A dotty heroine named Dotty tells us the story of her life in “Out of Sterno,” a play that is almost impossible not to like, combining qualities of a fairy tale and tall tale with those of a wacky comic strip adventure. The wickedly funny yet touching script by Deborah Zoe Laufer is staged with great verve by a cast of four led by its naive narrator-protagonist at Carpenter Square Theatre.
A'Mari Jo Rocheleau was delightful as Dotty, who hasn't left their apartment in Sterno — a town “somewhere in America” — for seven years. Dotty hasn't left the apartment because her husband, Hamel, tells her not to, citing his father's advice.
Instead, she waits all day, watching a video re-enactment of their first meeting, doing the laundry and making dinner until he gets home from his garage job to change clothes and romance other women at night.
When she does finally leave the apartment, Dotty soon discovers there's a more tawdry than brave new world out there, populated by such zany characters as Zena, a hair stylist from hell, having an affair with Hamel.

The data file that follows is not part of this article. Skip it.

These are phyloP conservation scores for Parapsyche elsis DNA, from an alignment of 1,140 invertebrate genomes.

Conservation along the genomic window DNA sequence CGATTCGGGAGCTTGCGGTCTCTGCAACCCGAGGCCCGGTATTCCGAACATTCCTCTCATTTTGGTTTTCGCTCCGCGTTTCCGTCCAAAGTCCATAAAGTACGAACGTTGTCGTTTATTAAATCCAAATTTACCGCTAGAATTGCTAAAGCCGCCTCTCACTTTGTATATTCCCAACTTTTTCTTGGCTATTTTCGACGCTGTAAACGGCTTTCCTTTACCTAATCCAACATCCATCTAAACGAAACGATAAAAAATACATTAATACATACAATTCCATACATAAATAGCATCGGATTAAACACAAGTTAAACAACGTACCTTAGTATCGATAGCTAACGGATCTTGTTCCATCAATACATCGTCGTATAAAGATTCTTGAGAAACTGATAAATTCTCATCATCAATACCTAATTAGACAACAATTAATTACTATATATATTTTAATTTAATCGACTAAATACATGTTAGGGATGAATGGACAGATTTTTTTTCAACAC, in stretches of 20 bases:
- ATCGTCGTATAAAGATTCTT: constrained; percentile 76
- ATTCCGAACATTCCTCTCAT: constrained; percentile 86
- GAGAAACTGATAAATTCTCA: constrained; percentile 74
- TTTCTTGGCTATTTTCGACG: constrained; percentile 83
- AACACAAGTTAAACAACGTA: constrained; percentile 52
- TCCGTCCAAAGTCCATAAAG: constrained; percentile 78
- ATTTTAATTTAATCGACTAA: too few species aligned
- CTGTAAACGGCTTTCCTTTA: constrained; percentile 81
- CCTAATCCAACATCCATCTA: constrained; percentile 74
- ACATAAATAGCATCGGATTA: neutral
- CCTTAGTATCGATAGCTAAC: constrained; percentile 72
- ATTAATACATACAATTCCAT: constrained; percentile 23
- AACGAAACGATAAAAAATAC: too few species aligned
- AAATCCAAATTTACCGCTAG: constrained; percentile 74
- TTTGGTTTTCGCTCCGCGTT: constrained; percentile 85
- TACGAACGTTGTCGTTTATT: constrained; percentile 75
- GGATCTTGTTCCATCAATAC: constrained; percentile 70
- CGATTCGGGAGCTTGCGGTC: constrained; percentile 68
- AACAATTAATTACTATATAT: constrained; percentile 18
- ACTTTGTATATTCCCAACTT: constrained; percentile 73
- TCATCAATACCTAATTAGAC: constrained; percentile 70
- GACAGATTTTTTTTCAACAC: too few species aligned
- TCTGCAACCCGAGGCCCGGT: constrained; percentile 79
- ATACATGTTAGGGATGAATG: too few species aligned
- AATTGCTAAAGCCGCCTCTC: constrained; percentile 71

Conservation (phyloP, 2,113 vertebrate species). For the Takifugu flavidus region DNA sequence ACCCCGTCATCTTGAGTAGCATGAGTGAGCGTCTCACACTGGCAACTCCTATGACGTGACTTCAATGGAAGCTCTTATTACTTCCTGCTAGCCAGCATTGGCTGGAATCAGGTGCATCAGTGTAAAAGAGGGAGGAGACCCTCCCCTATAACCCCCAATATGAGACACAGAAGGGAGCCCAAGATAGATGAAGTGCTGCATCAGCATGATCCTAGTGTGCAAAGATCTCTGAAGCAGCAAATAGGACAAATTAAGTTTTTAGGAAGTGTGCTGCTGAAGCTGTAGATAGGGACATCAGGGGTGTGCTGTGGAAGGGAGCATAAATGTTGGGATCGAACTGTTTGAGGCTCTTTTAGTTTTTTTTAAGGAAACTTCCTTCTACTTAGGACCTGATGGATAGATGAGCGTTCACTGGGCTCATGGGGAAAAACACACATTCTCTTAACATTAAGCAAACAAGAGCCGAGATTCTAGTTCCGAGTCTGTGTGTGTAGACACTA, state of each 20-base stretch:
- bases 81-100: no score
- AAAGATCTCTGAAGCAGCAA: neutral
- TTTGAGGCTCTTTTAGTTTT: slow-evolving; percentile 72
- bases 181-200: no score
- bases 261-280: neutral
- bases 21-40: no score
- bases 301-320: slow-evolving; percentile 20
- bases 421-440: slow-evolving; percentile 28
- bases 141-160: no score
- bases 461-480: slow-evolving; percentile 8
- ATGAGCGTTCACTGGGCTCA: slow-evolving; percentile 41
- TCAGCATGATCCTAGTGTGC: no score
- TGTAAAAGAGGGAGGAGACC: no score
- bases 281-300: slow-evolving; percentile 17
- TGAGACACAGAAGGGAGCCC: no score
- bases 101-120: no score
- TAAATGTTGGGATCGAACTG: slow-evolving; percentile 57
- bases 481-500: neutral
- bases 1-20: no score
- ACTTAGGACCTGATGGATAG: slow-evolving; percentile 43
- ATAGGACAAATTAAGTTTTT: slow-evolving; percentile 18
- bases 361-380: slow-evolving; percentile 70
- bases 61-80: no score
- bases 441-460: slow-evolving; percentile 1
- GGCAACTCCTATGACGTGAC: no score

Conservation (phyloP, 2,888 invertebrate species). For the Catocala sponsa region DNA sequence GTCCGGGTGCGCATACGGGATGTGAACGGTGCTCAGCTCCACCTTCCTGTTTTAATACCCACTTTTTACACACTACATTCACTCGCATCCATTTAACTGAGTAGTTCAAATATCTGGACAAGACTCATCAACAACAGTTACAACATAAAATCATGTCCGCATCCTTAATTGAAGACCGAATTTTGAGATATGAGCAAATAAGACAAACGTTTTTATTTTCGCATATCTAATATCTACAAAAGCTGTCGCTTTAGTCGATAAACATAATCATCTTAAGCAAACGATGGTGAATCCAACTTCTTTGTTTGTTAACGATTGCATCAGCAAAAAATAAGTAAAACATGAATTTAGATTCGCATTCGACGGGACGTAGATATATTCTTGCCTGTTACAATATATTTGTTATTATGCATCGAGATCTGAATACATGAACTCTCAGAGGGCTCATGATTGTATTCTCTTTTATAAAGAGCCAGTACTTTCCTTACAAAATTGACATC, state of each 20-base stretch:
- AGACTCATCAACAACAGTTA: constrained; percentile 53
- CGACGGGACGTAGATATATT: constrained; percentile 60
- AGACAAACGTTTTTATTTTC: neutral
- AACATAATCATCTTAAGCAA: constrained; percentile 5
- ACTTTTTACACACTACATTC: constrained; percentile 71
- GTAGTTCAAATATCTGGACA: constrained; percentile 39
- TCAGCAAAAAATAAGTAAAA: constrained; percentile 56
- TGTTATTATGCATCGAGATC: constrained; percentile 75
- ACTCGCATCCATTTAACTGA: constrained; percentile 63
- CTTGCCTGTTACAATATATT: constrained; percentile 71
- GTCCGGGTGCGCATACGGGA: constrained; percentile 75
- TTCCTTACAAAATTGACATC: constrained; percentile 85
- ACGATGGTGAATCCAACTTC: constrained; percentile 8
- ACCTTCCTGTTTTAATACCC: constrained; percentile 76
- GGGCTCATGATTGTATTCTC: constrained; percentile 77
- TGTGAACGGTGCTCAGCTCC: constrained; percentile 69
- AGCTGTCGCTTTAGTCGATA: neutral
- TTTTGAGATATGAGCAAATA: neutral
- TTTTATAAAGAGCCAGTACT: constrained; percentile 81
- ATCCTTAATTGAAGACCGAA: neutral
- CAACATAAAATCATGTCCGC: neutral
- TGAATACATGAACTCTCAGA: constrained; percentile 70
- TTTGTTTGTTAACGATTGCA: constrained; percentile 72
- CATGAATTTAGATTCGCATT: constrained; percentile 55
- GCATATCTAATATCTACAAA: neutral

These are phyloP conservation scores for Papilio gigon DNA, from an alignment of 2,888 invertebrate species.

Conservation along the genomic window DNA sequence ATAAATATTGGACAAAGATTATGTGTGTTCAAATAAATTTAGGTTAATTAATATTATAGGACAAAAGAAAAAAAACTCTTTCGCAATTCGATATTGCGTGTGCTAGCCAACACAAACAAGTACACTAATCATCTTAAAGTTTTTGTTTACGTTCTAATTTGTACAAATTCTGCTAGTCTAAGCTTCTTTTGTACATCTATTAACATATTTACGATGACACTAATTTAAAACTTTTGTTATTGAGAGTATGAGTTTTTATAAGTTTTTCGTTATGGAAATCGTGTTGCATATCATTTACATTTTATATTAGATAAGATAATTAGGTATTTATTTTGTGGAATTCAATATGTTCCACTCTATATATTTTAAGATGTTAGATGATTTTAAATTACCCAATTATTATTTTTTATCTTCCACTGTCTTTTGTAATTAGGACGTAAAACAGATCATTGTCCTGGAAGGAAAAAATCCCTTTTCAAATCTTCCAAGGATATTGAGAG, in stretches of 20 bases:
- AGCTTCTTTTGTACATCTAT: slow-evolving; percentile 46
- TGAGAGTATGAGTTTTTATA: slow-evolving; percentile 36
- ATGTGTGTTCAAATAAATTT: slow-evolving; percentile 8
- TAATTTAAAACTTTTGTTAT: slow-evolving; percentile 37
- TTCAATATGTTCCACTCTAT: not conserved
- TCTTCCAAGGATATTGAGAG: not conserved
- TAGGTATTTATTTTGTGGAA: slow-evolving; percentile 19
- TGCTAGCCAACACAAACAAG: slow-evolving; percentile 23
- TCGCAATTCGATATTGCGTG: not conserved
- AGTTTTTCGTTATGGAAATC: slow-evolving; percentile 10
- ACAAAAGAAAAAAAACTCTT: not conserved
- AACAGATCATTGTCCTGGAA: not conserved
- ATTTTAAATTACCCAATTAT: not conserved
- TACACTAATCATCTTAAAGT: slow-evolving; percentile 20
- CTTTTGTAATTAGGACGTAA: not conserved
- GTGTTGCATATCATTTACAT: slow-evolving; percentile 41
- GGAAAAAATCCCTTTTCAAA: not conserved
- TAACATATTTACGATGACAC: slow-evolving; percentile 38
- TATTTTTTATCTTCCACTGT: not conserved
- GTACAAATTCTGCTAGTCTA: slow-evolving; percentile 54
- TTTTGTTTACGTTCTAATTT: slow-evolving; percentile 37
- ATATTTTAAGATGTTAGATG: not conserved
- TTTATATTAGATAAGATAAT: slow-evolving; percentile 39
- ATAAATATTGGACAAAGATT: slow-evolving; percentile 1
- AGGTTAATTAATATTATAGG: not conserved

Playing Zena with potty-mouthed panache, J. Christine Lansing soon had Dotty, renamed “Peaches,” cleaning the salon's toilet with a toothbrush, filling in as her assistant and sitting still for a facial.
This was convenient, since it meant that Hamel didn't recognize his wife, her face covered with slowly hardening green plaster, when he comes to pick up Zena, his soon-to-be fiancee, for a hot date.
Dalton Thomas portrayed Hamel with a charmingly macho but clueless panache of his own, like a disco version of the comic strip-like Stanley, shouting for his little woman, in “A Streetcar Named Desire.”